This I Believe
I believe being a parent is the most important job that an adult will ever have.
There are books you can buy on parenting, but most people don’t. We could learn from
our parents, although almost anyone can tell you what their parents did wrong. We could
do what comes natural, but that may not always adapt to sudden unforeseen situations.
I believe in discipline, and I don’t see anything wrong with a hand to the butt. I
also believe we need to play with our kids. Kids need attention. If kids don’t
receive positive attention, they will go after the negative. It is important that we find
time in our busy lives for our kids. We can play, read, walk or work together to
accomplish a goal, as long as it is away from outside distractions and is one-on-one,
which helps make them feel important.
I believe kids deserve the right to know everything their parents know, as
maturity dictates,and that changing emotions are a normal part of life. We all have good
days and bad days, so work through the bad days and appreciate the good. We can take
life seriously and have fun. I believe that their lives will be what they make of them and
if they want to be financially sound, they will need college degrees.
I believe parents need to teach their kids confidence in who they are and pride in
how they look, as well as how they perform their jobs. Kids need to understand that you
respect everyone, regardless of appearance or social status. I believe all kids deserve the
right to know that they are loved, to hear the words “I love you” daily and to feel protected when given a hug.
My kids weren’t raised in an ideal environment. Their mom and I have been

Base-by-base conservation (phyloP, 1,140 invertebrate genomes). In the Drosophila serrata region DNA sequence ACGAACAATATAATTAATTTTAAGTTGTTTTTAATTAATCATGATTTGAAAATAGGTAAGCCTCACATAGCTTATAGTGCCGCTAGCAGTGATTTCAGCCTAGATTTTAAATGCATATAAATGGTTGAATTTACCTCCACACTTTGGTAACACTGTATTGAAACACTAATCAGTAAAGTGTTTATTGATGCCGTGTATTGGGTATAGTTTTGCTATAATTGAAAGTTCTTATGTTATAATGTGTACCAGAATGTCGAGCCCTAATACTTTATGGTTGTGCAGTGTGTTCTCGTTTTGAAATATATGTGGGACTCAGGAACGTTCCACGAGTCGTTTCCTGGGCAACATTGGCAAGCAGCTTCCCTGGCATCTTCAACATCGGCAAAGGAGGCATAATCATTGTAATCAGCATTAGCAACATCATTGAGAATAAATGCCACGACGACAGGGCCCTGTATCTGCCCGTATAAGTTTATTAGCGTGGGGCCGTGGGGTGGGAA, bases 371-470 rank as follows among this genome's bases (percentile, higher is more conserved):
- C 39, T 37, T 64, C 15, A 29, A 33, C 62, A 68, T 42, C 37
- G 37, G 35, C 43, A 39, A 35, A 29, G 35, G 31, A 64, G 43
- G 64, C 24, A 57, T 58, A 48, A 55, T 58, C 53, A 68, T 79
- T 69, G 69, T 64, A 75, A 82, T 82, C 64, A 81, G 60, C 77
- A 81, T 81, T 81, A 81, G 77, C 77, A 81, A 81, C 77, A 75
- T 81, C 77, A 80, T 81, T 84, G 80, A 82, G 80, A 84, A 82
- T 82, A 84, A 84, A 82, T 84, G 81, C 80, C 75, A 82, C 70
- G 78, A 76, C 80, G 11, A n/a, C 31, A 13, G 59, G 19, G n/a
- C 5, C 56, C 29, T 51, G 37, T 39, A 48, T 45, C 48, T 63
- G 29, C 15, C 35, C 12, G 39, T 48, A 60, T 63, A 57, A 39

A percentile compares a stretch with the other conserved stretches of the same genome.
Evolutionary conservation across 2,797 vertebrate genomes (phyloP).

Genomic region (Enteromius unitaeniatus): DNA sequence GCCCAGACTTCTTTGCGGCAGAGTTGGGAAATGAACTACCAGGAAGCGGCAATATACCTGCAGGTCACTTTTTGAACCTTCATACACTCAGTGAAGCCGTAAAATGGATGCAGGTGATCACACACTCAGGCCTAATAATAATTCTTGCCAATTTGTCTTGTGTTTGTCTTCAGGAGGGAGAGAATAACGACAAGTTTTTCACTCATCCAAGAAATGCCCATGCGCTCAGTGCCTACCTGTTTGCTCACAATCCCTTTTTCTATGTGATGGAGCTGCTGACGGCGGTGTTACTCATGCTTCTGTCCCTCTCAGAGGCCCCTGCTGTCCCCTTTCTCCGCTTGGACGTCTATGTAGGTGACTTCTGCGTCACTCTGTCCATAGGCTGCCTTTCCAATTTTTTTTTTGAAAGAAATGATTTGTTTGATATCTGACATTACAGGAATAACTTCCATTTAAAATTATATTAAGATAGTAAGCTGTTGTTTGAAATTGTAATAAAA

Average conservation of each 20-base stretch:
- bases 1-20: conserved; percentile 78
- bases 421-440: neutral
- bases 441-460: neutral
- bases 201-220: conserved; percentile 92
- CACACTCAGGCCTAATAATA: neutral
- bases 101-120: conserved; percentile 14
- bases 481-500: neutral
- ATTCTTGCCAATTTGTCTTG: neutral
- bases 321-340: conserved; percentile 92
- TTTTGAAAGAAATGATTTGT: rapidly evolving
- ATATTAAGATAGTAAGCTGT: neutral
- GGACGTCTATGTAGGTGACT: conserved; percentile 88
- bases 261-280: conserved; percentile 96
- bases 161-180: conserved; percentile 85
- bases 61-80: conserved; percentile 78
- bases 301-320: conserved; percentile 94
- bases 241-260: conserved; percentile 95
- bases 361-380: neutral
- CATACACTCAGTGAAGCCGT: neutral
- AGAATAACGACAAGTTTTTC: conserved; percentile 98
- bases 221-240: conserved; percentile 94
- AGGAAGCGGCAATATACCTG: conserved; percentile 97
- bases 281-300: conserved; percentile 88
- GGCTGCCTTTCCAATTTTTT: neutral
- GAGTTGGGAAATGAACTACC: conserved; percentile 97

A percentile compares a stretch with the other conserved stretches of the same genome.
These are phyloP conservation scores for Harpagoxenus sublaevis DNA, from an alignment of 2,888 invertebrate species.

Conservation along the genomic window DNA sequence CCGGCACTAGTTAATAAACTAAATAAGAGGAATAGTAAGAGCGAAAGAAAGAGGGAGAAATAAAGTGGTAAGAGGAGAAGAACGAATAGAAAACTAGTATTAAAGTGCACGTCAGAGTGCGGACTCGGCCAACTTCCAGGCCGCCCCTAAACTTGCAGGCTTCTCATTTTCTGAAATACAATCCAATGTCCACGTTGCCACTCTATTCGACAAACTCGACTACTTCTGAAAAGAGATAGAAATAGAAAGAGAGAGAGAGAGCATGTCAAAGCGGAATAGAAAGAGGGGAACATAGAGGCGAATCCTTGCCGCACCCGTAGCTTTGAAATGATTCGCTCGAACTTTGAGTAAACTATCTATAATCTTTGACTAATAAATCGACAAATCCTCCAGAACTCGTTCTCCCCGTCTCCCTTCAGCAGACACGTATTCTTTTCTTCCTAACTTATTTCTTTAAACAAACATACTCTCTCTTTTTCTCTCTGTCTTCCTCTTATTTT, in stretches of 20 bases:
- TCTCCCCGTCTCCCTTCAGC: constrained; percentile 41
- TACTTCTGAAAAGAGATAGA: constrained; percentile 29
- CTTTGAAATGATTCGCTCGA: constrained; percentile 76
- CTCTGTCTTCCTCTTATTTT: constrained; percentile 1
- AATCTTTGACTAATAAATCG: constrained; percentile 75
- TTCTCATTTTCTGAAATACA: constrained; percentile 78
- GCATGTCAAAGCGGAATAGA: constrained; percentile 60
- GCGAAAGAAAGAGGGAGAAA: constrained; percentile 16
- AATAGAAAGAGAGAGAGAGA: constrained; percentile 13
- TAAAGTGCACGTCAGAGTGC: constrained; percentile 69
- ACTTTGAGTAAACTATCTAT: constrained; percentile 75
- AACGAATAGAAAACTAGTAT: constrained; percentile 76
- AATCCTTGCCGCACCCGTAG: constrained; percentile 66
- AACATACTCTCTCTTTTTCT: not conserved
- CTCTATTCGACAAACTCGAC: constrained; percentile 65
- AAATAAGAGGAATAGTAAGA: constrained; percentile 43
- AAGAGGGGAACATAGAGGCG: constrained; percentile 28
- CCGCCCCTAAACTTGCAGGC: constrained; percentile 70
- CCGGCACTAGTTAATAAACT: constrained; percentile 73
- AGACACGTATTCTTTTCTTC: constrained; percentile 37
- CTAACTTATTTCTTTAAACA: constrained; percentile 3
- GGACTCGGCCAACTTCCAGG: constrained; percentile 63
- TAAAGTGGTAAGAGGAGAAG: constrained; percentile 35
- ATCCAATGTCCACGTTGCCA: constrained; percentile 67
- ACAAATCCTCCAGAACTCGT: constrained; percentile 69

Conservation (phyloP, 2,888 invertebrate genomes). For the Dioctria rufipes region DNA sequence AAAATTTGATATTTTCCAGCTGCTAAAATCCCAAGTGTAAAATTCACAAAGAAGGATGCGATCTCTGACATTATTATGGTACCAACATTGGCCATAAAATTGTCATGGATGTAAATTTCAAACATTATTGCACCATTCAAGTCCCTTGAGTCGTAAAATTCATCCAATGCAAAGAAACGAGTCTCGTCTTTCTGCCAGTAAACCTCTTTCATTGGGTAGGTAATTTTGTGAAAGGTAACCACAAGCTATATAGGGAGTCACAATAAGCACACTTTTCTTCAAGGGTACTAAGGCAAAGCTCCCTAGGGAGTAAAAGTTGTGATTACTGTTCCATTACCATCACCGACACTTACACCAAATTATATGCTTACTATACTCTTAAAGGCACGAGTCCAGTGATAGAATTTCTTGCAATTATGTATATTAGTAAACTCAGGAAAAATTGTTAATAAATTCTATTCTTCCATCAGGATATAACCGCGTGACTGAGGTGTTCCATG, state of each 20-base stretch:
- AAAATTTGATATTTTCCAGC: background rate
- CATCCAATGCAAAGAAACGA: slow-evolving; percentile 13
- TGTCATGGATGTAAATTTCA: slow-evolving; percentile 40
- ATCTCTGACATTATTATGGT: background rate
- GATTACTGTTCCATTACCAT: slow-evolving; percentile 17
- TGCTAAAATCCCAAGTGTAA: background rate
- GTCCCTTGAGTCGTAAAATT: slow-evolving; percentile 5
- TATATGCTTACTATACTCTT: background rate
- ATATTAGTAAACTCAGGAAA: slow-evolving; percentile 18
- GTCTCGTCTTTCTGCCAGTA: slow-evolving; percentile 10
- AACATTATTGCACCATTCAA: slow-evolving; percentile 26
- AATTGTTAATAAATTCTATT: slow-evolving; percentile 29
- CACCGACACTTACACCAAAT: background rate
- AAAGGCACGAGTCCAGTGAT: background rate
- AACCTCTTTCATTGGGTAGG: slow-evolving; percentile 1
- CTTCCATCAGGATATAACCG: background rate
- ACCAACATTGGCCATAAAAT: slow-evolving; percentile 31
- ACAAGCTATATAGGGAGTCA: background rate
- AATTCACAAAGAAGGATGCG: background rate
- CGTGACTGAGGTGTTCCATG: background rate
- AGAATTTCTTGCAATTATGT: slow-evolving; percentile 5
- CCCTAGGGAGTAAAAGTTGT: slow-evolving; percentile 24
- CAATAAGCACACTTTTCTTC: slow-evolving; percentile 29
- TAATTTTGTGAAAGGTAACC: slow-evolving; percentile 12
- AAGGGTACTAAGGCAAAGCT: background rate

divorced for over sixteen years. My daughter doesn’t remember anything of the time
when her mom and I were together. Both of our kids know that both of their parents have
always loved them very much. Both their mom and I have made mistakes in our
personal lives, some big and some not so big, but the love for our kids never wavered.
The kids have also made some mistakes in their lives, but they have persevered.
They have great personalities, do excellent academically in separate universities, and
are determined to be successful in their personal lives, with each having their own
definition of success.
I hear people say, “What’s wrong with kids these days?.” I believe the question
should be, “What’s wrong with parents these days?” It’s the parents who look for the
perfect toy to keep the kids out of the parents lives. It’s the parent who doesn’t know
where the kids are, who they are with, or what they are doing. If the parent doesn’t
care, then the kids won’t either.
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